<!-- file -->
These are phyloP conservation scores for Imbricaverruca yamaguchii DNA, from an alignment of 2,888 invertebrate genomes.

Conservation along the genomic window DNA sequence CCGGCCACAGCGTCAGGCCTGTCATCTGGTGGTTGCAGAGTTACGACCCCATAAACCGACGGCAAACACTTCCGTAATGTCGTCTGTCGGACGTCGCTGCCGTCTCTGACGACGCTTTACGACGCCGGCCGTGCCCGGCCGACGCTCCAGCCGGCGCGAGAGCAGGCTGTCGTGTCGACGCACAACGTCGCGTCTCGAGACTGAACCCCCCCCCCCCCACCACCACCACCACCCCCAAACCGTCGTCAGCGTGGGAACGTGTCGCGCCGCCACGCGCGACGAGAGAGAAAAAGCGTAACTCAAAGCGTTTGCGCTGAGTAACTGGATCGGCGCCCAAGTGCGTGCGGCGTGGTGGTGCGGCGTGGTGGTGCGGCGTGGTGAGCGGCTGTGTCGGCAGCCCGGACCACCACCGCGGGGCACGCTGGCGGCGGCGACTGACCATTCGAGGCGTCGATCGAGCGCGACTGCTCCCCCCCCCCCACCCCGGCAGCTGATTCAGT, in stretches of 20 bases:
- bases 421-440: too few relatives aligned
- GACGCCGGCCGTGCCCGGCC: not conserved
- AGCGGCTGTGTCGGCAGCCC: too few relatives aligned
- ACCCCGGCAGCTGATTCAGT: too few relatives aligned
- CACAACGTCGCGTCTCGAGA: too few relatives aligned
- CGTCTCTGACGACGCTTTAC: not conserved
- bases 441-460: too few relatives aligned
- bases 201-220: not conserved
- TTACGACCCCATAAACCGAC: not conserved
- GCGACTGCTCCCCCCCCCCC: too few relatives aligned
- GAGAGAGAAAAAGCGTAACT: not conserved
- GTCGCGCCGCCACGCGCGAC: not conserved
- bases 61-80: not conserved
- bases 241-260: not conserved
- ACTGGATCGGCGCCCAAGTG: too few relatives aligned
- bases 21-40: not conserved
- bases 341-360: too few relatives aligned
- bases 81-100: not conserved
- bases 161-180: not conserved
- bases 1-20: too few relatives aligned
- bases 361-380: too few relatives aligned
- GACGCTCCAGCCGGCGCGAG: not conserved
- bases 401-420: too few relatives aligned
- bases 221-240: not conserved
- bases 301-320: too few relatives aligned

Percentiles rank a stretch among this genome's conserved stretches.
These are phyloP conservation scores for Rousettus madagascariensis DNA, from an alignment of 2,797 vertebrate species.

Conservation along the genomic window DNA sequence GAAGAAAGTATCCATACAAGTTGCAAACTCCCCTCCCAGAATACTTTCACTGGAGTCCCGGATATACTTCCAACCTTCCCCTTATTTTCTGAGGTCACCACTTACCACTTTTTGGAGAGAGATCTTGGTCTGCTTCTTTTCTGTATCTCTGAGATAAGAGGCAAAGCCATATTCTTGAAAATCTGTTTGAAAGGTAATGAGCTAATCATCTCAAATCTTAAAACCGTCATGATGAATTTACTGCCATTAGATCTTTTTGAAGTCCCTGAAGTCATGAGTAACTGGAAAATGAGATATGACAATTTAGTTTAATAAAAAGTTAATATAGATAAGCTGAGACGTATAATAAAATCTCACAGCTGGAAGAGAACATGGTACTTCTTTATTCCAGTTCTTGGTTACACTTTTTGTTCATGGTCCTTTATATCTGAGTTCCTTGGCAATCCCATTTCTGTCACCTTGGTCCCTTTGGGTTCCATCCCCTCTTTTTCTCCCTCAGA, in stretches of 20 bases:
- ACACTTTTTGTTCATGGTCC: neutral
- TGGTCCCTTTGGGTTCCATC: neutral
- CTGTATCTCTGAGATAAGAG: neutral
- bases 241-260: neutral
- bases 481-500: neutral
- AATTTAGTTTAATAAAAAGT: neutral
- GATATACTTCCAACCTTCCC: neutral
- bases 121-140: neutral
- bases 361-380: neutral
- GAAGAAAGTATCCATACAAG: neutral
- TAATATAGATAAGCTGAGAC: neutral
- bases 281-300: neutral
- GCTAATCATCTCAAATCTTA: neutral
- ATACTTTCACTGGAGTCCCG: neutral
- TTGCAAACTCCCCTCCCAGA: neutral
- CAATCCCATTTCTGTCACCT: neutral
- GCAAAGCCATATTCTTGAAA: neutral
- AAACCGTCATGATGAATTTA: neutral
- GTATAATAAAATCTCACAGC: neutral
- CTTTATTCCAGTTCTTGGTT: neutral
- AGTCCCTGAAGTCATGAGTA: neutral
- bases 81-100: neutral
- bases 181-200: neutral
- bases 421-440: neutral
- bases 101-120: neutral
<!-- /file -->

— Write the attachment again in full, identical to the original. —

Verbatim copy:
These are phyloP conservation scores for Imbricaverruca yamaguchii DNA, from an alignment of 2,888 invertebrate genomes.

Conservation along the genomic window DNA sequence CCGGCCACAGCGTCAGGCCTGTCATCTGGTGGTTGCAGAGTTACGACCCCATAAACCGACGGCAAACACTTCCGTAATGTCGTCTGTCGGACGTCGCTGCCGTCTCTGACGACGCTTTACGACGCCGGCCGTGCCCGGCCGACGCTCCAGCCGGCGCGAGAGCAGGCTGTCGTGTCGACGCACAACGTCGCGTCTCGAGACTGAACCCCCCCCCCCCCACCACCACCACCACCCCCAAACCGTCGTCAGCGTGGGAACGTGTCGCGCCGCCACGCGCGACGAGAGAGAAAAAGCGTAACTCAAAGCGTTTGCGCTGAGTAACTGGATCGGCGCCCAAGTGCGTGCGGCGTGGTGGTGCGGCGTGGTGGTGCGGCGTGGTGAGCGGCTGTGTCGGCAGCCCGGACCACCACCGCGGGGCACGCTGGCGGCGGCGACTGACCATTCGAGGCGTCGATCGAGCGCGACTGCTCCCCCCCCCCCACCCCGGCAGCTGATTCAGT, in stretches of 20 bases:
- bases 421-440: too few relatives aligned
- GACGCCGGCCGTGCCCGGCC: not conserved
- AGCGGCTGTGTCGGCAGCCC: too few relatives aligned
- ACCCCGGCAGCTGATTCAGT: too few relatives aligned
- CACAACGTCGCGTCTCGAGA: too few relatives aligned
- CGTCTCTGACGACGCTTTAC: not conserved
- bases 441-460: too few relatives aligned
- bases 201-220: not conserved
- TTACGACCCCATAAACCGAC: not conserved
- GCGACTGCTCCCCCCCCCCC: too few relatives aligned
- GAGAGAGAAAAAGCGTAACT: not conserved
- GTCGCGCCGCCACGCGCGAC: not conserved
- bases 61-80: not conserved
- bases 241-260: not conserved
- ACTGGATCGGCGCCCAAGTG: too few relatives aligned
- bases 21-40: not conserved
- bases 341-360: too few relatives aligned
- bases 81-100: not conserved
- bases 161-180: not conserved
- bases 1-20: too few relatives aligned
- bases 361-380: too few relatives aligned
- GACGCTCCAGCCGGCGCGAG: not conserved
- bases 401-420: too few relatives aligned
- bases 221-240: not conserved
- bases 301-320: too few relatives aligned

Percentiles rank a stretch among this genome's conserved stretches.
These are phyloP conservation scores for Rousettus madagascariensis DNA, from an alignment of 2,797 vertebrate species.

Conservation along the genomic window DNA sequence GAAGAAAGTATCCATACAAGTTGCAAACTCCCCTCCCAGAATACTTTCACTGGAGTCCCGGATATACTTCCAACCTTCCCCTTATTTTCTGAGGTCACCACTTACCACTTTTTGGAGAGAGATCTTGGTCTGCTTCTTTTCTGTATCTCTGAGATAAGAGGCAAAGCCATATTCTTGAAAATCTGTTTGAAAGGTAATGAGCTAATCATCTCAAATCTTAAAACCGTCATGATGAATTTACTGCCATTAGATCTTTTTGAAGTCCCTGAAGTCATGAGTAACTGGAAAATGAGATATGACAATTTAGTTTAATAAAAAGTTAATATAGATAAGCTGAGACGTATAATAAAATCTCACAGCTGGAAGAGAACATGGTACTTCTTTATTCCAGTTCTTGGTTACACTTTTTGTTCATGGTCCTTTATATCTGAGTTCCTTGGCAATCCCATTTCTGTCACCTTGGTCCCTTTGGGTTCCATCCCCTCTTTTTCTCCCTCAGA, in stretches of 20 bases:
- ACACTTTTTGTTCATGGTCC: neutral
- TGGTCCCTTTGGGTTCCATC: neutral
- CTGTATCTCTGAGATAAGAG: neutral
- bases 241-260: neutral
- bases 481-500: neutral
- AATTTAGTTTAATAAAAAGT: neutral
- GATATACTTCCAACCTTCCC: neutral
- bases 121-140: neutral
- bases 361-380: neutral
- GAAGAAAGTATCCATACAAG: neutral
- TAATATAGATAAGCTGAGAC: neutral
- bases 281-300: neutral
- GCTAATCATCTCAAATCTTA: neutral
- ATACTTTCACTGGAGTCCCG: neutral
- TTGCAAACTCCCCTCCCAGA: neutral
- CAATCCCATTTCTGTCACCT: neutral
- GCAAAGCCATATTCTTGAAA: neutral
- AAACCGTCATGATGAATTTA: neutral
- GTATAATAAAATCTCACAGC: neutral
- CTTTATTCCAGTTCTTGGTT: neutral
- AGTCCCTGAAGTCATGAGTA: neutral
- bases 81-100: neutral
- bases 181-200: neutral
- bases 421-440: neutral
- bases 101-120: neutral